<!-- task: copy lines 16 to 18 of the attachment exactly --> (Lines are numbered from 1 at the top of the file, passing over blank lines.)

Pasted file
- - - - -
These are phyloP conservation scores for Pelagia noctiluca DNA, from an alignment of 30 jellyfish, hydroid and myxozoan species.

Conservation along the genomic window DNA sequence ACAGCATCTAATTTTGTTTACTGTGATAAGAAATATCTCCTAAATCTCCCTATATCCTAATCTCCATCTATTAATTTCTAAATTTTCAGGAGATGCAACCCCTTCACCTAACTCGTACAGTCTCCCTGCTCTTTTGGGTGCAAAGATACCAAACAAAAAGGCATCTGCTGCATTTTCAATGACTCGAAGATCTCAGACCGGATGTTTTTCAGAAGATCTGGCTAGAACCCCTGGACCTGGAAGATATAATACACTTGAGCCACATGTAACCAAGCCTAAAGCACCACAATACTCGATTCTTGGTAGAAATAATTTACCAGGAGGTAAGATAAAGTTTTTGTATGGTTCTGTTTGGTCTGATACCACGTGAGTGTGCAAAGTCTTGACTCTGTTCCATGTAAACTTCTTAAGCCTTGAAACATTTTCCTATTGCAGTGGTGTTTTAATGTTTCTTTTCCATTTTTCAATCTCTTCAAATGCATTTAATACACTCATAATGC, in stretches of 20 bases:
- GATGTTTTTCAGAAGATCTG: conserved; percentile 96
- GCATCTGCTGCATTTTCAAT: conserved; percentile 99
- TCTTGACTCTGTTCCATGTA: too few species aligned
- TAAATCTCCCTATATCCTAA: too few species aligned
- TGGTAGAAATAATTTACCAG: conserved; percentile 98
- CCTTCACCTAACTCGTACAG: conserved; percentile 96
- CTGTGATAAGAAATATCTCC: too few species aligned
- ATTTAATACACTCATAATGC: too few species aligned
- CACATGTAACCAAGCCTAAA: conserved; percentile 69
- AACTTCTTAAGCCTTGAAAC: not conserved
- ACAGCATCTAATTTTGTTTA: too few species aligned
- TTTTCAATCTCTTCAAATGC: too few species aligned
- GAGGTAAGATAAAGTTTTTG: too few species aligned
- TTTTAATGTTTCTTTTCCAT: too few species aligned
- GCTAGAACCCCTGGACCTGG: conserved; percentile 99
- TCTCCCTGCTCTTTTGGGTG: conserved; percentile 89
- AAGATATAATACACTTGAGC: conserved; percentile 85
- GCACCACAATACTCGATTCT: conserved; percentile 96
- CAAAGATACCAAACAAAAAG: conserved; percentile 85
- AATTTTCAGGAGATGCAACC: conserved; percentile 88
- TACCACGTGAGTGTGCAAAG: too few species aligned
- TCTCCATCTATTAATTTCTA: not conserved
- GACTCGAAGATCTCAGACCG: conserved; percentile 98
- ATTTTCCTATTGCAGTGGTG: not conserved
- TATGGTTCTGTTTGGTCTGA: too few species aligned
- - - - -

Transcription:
- TTTTAATGTTTCTTTTCCAT: too few species aligned
- GCTAGAACCCCTGGACCTGG: conserved; percentile 99
- TCTCCCTGCTCTTTTGGGTG: conserved; percentile 89